54. 54. Challenges Collapse of civil society, a la Putnam’s Bowling Alone, where the withdrawal into the private sphere is making us more calloused towards the needs of our neighbors and the common good.
  55. 55. Tolerance We live in a pluralistic society, in which we recognize and respect that different groups hold different visions of the good life for human beings, and it is these differences that enriches our lives.
  56. 56. V. Means of health promotion,Community level Community-based participatory research The justice project Institutional practices
  57. 57. Community-based participatory research Misunderstandings about rationale for the use of CBPR  Tacit acknowledgement of the ineffectiveness of scientific approach CBPR is a method of research that recognizes the rights of communities to determine the goals that they see valuable and the means for achieving them
  58. 58. Justice project To improve the health and well-being of the population, contrary to the US Surgeon General’s recommendation of spending 30-45 minutes each day in vigorous exercise, I recommend that we spend 30-45 minutes each day discussing the kind of society that we want to create and we live in together.
  59. 59. Institutional practices Most people most of the time do not reflect on and make conscious rational choices about quotidian ways of life. It is important to think about ways institutions can be reformed to habituate people into practices (or to inculcate virtues) that do not burden individuals with the need to make thousands of choices every day about whether something is good for them or not.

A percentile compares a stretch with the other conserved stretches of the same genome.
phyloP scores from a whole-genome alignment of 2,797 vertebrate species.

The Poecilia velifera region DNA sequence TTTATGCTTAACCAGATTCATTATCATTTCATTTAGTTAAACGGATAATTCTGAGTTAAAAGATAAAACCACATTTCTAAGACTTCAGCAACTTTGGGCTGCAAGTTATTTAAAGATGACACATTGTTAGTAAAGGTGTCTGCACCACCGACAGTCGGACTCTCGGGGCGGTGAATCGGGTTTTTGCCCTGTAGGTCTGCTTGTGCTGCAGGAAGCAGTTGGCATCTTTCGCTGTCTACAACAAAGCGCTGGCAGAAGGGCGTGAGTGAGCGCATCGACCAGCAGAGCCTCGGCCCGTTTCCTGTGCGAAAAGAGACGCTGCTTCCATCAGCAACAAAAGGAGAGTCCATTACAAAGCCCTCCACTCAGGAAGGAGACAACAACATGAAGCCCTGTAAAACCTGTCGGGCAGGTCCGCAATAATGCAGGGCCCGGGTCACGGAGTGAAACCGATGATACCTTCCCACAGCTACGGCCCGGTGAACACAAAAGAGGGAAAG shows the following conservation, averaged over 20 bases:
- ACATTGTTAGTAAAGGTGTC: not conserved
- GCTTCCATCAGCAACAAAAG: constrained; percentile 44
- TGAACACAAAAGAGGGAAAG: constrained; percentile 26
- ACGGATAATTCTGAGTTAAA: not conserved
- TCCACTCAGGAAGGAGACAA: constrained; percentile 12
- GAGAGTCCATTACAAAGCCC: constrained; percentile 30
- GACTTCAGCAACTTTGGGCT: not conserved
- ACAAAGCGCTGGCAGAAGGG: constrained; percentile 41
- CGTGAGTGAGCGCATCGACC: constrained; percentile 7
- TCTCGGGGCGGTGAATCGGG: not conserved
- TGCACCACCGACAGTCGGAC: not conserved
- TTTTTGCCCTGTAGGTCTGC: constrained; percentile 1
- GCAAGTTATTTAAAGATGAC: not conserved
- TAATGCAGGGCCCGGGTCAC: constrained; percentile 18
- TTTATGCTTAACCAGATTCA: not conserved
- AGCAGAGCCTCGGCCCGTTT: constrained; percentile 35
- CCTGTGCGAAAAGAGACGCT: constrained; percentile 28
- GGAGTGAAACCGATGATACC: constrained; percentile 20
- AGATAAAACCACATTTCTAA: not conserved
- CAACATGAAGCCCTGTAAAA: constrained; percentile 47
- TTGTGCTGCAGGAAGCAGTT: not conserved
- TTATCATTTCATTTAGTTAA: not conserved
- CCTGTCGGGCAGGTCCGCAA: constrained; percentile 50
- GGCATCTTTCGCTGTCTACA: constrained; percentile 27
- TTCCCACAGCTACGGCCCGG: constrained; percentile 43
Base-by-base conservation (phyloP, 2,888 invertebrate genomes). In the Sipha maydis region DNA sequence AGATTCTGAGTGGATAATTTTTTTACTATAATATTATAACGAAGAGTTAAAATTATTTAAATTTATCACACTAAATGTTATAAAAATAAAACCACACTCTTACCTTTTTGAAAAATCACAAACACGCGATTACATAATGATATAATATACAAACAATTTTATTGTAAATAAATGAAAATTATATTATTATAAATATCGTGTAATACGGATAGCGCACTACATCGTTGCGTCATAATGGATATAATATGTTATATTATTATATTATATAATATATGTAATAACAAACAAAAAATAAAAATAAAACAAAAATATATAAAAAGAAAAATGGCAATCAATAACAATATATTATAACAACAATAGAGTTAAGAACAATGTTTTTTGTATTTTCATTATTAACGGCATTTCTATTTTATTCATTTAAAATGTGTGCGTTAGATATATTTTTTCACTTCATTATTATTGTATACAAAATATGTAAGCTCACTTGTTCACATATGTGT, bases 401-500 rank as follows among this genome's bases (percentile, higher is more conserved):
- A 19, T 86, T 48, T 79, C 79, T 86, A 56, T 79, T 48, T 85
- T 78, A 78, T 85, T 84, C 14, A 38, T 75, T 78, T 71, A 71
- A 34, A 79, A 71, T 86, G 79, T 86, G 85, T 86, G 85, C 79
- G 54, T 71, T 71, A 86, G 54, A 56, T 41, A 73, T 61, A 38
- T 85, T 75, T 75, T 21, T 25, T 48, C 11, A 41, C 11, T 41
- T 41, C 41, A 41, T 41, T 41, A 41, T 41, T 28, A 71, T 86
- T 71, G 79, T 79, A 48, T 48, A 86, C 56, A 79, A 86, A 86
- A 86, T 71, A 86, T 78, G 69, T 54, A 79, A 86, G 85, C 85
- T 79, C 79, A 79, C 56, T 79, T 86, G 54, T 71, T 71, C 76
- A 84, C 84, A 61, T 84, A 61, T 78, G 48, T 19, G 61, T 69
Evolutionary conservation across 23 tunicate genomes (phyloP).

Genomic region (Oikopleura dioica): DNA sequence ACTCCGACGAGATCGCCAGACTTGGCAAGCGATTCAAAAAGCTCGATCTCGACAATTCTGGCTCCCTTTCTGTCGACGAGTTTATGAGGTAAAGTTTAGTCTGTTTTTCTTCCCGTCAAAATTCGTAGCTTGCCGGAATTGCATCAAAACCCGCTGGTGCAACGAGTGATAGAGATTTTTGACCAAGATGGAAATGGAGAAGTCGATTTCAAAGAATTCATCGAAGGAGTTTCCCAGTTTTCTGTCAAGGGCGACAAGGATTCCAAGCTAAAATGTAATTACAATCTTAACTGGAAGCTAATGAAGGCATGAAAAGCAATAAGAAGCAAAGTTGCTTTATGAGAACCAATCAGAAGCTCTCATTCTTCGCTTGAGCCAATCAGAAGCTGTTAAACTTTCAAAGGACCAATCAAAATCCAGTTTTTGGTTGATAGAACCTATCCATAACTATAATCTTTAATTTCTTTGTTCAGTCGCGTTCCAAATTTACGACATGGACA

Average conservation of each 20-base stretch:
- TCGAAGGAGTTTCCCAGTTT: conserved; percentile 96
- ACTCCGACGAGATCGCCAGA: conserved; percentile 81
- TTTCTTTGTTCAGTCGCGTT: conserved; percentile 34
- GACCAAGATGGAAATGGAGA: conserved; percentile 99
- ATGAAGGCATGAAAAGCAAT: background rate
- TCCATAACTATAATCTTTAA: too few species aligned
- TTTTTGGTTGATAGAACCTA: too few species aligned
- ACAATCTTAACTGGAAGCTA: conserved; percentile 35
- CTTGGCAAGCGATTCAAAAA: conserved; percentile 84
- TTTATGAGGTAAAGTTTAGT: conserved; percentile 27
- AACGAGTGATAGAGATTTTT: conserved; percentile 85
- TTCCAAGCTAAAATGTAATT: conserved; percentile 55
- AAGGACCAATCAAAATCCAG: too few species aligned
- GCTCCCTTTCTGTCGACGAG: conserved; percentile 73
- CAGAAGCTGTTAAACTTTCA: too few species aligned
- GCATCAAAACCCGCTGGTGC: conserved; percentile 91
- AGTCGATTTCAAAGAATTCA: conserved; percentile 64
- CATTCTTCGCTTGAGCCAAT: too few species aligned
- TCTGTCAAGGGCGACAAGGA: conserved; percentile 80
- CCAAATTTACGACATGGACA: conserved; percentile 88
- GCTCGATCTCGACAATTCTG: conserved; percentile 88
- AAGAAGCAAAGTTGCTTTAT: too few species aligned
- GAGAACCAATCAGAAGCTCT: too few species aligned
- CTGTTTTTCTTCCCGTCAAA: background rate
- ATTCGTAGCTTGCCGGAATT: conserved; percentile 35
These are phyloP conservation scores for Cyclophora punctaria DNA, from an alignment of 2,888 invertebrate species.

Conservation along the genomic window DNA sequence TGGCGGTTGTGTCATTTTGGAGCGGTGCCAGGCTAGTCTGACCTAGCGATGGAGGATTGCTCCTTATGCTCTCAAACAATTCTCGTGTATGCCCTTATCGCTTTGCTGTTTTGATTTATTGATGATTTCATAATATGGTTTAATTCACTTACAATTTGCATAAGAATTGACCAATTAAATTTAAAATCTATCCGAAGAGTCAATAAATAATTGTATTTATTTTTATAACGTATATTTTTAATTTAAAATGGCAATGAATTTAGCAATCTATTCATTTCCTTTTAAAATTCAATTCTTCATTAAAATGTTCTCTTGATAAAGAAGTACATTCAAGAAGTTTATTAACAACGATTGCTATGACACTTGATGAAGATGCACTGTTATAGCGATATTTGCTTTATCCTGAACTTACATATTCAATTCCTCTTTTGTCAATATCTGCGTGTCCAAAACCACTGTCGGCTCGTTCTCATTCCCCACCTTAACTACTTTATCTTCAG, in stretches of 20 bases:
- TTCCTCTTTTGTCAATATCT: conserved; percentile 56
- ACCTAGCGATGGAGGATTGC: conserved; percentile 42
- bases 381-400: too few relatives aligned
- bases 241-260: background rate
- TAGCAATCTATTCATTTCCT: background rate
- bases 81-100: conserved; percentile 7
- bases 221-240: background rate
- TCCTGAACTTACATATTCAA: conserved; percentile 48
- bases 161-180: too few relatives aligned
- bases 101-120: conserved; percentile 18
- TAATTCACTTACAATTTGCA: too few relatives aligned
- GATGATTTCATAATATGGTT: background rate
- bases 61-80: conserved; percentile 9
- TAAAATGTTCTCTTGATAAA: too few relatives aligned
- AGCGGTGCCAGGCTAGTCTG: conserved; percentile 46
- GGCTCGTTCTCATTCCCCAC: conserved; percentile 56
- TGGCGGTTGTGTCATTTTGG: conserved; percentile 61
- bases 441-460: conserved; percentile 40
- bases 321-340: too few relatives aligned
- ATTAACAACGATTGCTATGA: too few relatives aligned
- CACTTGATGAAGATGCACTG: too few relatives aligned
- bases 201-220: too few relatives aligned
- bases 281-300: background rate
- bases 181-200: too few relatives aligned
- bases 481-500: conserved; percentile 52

60. 60. Humanistic evaluation criteria At the community level  Degree to which community provides input and exercises control over research and community programs  Degree to which community members feel their advice and suggestions are respected  Degree to which participants feel their concerns have been addressed  Trust in researchers & Satisfaction with process
  61. 61. Conclusion In a humanistic approach to health promotion, the goal of health promotion is to assist people in figuring out values that matter and the best ways of living in accordance with those values. Telling people how they should live are ultimately moral and political concerns, and not a scientific problem to be solved.
  62. 62. Afterword Global justice: The “bottom billion” – one in five human beings – lives on less than 50p per day (parity purchasing power). In the words of Stuart Hampshire, I look forward to the day when the toleration of poverty is seen to be the barbaric practice that it is today.